Linked by Thom Holwerda on Mon 4th Apr 2011 22:59 UTC
Windows And yes, the stream of controlled Windows 8 leaks continues. This time around, Thurrot and Rivera have published a number of screenshots from Windows 8's brand-new tablet user interface, and surprise surprise, its built on Metro, the same design language that underpins Windows Phone 7. Windows 8 will also include its own PDF reader, Modern Reader, which also happens to be the first application packaged in Microsoft's new AppX format. Update: Long Zheng has some technical details on AppX, including this little tidbit: "The extensive list of properties signifies the comprehensive scope of this system to be the ideal deployment strategy for 'applications', in all essence of the word. In fact, the AppX format is universal enough so it appears to work for everything from native Win32 applications to framework-based applications and even *gasp* web applications. Games are also supported."
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RE[7]: Comment by Stratoukos
by bert64 on Tue 5th Apr 2011 09:14 UTC in reply to "RE[6]: Comment by Stratoukos"
bert64
Member since:
2007-04-23

Businesses may use msoffice, but they use several different versions and compatibility between them can be quite poor for all but the simplest of documents... Someone using openoffice often doesn't even get noticed.

But yes, PDF is the only sensible format if you want to preserve your formatting, and osx/linux actually include far better out of the box support for pdf than anything microsoft has.

Reply Parent Score: 5

RE[8]: Comment by Stratoukos
by lemur2 on Tue 5th Apr 2011 11:23 in reply to "RE[7]: Comment by Stratoukos"
lemur2 Member since:
2007-02-17

Businesses may use msoffice, but they use several different versions and compatibility between them can be quite poor for all but the simplest of documents... Someone using openoffice often doesn't even get noticed.

But yes, PDF is the only sensible format if you want to preserve your formatting, and osx/linux actually include far better out of the box support for pdf than anything microsoft has.


ODF is also a perfectly sensible format for compatibility between different programs operating on either the same, or different platforms.

The new LibreOffice, for example, is available for a number of desktop systems:
http://www.libreoffice.org/get-help/system-requirements/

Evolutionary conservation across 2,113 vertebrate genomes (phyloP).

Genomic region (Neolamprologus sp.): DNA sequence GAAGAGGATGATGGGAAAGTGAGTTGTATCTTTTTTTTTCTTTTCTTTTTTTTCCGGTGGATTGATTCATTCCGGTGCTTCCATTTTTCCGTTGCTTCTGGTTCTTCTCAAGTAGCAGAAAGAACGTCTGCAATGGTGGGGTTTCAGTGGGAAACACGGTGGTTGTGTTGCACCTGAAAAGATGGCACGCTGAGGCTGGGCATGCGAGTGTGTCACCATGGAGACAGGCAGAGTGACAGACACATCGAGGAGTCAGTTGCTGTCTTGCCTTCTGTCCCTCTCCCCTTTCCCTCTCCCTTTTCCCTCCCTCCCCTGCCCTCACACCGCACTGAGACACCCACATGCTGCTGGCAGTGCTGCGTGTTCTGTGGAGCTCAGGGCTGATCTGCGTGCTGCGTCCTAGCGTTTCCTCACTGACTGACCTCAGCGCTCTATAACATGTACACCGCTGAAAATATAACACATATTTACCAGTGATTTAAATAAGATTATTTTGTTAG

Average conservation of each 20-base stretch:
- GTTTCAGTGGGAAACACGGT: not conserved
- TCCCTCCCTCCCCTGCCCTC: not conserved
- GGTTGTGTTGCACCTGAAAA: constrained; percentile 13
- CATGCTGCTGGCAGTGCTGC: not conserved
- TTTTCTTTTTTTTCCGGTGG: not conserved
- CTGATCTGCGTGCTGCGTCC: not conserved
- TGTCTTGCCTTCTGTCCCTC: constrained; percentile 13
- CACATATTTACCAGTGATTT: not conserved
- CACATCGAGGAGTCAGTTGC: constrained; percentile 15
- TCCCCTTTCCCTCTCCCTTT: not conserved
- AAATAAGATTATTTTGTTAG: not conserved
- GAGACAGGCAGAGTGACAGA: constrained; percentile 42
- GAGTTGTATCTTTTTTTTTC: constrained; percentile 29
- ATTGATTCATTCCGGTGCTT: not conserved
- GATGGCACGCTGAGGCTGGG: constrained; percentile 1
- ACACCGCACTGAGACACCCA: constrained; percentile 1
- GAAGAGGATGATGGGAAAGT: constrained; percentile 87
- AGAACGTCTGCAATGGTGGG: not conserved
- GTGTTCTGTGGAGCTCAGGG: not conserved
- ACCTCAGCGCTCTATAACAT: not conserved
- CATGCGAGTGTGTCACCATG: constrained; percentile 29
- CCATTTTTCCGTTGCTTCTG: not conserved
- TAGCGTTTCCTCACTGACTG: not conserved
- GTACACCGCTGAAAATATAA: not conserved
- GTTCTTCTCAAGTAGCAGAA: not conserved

and it has excellent interoperability with other Office suites, including MS Office, MS Works and Wordperfect for example.

http://en.wikipedia.org/wiki/LibreOffice#Supported_formats

http://www.excitingip.com/1342/why-you-should-implement-libre-offic...

The only Office program in common use that is hopeless at ODF interoperability is MS Office, anything else is fine. Fortunately, there is no reason at all why anyone cannot simply install Libre Office as well as (whatever version) of MS Office on the same machine. If a given machine has an older version of MS Office, installing LibreOffice alongside it would be a significant upgrade for zero cost.

Reply Parent Score: 2

Thom_Holwerda Member since:
2005-06-29

Except, of course, that OpenOffice is one of the most horrible programs ever devised by man, and ever since Office 2007, the gap has only widened. Recommending OpenOffice as a valid alternative to the polished and remarkably speedy Office 2007 or 2010 is incredibly disingenuous.

Not only does OpenOffice have a horrid interface, its .doc compatibility is downright abysmal While that surely is through no fault of their own, it is a fact of life that people have to deal with. In a professional environment, where documents are (sadly) passed around in .doc format, OOo has no place whatsoever.

Reply Parent Score: 3

lucas_maximus Member since:
2009-08-18

Which is why most Businesses make sure that everyone is running the same version of office, we only just upgraded to 2003.

Reply Parent Score: 2